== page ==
Betting and gaming agency's gamble - Two years and $240 million later, commission yet to move to new Hagley Park Road property
Tyrone Reid, Senior Staff Reporter
After spending just under $61 million in mortgage payments over the past two years, the Betting, Gaming and Lotteries Commission (BGLC) is yet to move into its Hagley Park Road building which it purchased for $240 million.
The commission is still stuck at its Ruthven Road headquarters, which it has long outgrown while the building metres from Half-Way Tree in St Andrew remains unoccupied.
Derek Peart, executive director of the BGLC, told The Sunday Gleaner that the commission had planned to move into its new home by June 2012 after the October- 2010 purchase.
But, after a few hiccups in the process to get the building ready, that date has been pushed back to March 2013.
Back in November 2010, the purchase was the source of indignation for some members of Parliament's Public Administration and Appropriations Committee.
The members questioned how the then Bruce Golding-led Cabinet could sanction a purchase that seemingly contradicted its commitment to move its agencies and departments to downtown, Kingston in a bid to resuscitate the heart of the capital city.
Last week, Peart explained that delays in the procurement process and the workload of the project managers - the National Works Agency (NWA) - were largely responsible for the setback.
"I think some of it might have been because of the NWA - the project manager - (was) undertaking several other projects," said Peart.
The BGLC head said he understands the NWA's position because some of what it had to respond to were bonafide exigencies.
"Even with the (recent) flooding ... I can't argue with a quantity surveyor who has to go deal with a blocked road," said Peart.
He admitted that he did not foresee the commission's misfortunes when the purchase was made back in 2010.
"Not to the length of time it is taking, I must admit that. The time value of money is a factor ... if you are six months behind schedule there is a cost," said Peart, while adding that the BGLC was abiding by every letter of the Government's procurement law.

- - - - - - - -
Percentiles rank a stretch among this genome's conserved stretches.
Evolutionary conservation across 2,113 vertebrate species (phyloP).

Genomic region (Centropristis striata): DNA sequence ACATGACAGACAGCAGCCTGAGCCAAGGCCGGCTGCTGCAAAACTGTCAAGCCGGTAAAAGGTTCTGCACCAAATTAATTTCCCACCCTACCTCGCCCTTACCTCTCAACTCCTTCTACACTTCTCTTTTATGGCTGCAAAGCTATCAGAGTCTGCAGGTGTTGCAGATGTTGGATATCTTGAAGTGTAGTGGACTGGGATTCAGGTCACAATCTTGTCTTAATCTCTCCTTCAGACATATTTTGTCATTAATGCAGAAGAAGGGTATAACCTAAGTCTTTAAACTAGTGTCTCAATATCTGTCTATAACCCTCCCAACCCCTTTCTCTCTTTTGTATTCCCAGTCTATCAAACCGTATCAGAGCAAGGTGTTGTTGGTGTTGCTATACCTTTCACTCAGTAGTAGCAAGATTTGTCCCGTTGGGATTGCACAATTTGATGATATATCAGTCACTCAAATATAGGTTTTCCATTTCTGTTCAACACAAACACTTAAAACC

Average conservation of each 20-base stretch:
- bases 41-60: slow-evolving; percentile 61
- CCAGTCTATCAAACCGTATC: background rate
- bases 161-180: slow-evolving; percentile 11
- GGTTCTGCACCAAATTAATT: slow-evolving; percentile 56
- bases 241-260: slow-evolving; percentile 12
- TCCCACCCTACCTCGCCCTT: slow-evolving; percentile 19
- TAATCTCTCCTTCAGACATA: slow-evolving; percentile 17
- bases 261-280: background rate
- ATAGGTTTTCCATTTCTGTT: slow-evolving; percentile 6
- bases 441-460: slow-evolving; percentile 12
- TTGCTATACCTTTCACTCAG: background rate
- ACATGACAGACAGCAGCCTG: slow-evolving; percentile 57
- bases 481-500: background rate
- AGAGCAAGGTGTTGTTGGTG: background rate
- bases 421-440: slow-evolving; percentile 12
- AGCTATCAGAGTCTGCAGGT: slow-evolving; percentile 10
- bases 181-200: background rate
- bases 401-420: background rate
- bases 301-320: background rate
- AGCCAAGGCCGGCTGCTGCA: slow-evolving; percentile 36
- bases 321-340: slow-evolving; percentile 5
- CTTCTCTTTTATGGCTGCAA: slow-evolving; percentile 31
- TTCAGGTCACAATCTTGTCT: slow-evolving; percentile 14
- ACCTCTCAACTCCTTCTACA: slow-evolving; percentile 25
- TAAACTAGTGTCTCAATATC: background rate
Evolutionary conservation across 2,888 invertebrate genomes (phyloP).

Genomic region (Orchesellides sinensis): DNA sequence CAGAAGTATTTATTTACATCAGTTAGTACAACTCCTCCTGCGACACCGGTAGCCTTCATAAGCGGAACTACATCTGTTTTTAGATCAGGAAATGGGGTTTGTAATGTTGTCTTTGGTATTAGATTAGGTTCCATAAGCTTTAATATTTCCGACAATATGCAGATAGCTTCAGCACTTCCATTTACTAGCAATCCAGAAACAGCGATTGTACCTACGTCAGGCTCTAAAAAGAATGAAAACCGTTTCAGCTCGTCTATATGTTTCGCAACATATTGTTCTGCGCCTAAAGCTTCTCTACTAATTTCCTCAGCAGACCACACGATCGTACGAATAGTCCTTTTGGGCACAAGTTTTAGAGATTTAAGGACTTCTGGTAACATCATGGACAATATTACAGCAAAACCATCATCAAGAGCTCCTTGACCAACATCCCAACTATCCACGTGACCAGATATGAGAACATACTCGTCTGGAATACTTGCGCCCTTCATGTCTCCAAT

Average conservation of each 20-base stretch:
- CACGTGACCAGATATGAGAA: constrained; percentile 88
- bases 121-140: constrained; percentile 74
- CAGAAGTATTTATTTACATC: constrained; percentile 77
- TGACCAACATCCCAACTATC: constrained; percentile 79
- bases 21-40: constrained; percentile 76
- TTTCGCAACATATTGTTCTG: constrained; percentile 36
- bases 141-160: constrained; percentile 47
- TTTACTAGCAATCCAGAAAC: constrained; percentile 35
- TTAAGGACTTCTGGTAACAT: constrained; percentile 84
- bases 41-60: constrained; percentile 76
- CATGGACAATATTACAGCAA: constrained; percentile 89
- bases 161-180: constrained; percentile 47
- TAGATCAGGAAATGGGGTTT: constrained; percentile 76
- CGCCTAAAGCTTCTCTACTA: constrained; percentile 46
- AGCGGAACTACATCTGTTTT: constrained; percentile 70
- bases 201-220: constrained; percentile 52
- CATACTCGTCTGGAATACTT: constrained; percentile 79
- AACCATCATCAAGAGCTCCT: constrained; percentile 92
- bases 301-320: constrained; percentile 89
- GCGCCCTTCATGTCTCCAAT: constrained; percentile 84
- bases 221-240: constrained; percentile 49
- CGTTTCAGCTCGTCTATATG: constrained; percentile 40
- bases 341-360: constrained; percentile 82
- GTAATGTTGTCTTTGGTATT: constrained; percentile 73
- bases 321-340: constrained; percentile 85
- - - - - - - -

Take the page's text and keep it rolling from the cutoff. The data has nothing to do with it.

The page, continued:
"It is a source of disappointment on our part because the relocation has implications for several (capital) projects," said Peart.
He told our news team that work on the roof of the Hagley Park Road building had to be re-tendered recently because of a variance between the comparable estimate and the actual pricing in the bid.
"The GOJ (Government of Jamaica) procurement guidelines require an estimate of the cost of proposed works as part of the procurement process.
"When bids are submitted they have two separate components - technical and financial ... in this particular case, the contractor was found to be suitable but pricing was found to be more than 15 per cent above the comparable estimate which is not allowed by the guidelines," explained Peart.
A new request for proposal for the roof has been advertised and bids are being submitted, said the BGLC head.
So far, the State's betting, gaming and lotteries regulator has spent just under $12 million on refurbishing work at 78 Hagley Park Road which once housed Shirlhome Chemicals.
Peart said he could not provide the total to be spent on the project because the tender process was not complete.
However, Peart revealed that the BGLC plans to sell its old headquarters as soon as it moves into its new Hagley Park Road home.
At the time of the purchase, the BGLC paid down $100 million and took out a $140-million vendor's mortgage at a rate of 16 per cent over seven years.
The monthly payment then was $2.78 million. In August this year, the Commission made a lump-sum payment of $60 million on the mortgage leaving a balance of $58 million to be repaid over five years at $1.2 million each month.
Despite the delays, Peart expressed no regret over the purchase.
The BGLC boss said he is confident the performance level of his team will improve with the move to its new headquarters because all its administrative functions will be centralised on one building as opposed to the three separate buildings the commission operates out of at the Ruthven Road premises.
"We are in a situation where we are literally tumbling over each other and that affects the level of productivity and the comfort of the staff. We have communicated with the staff asking for patience," said Peart.
In 2010, when news of the BGLC's purchase was first announced, Peart had declared that the Commission had been seeking a new home since 1995.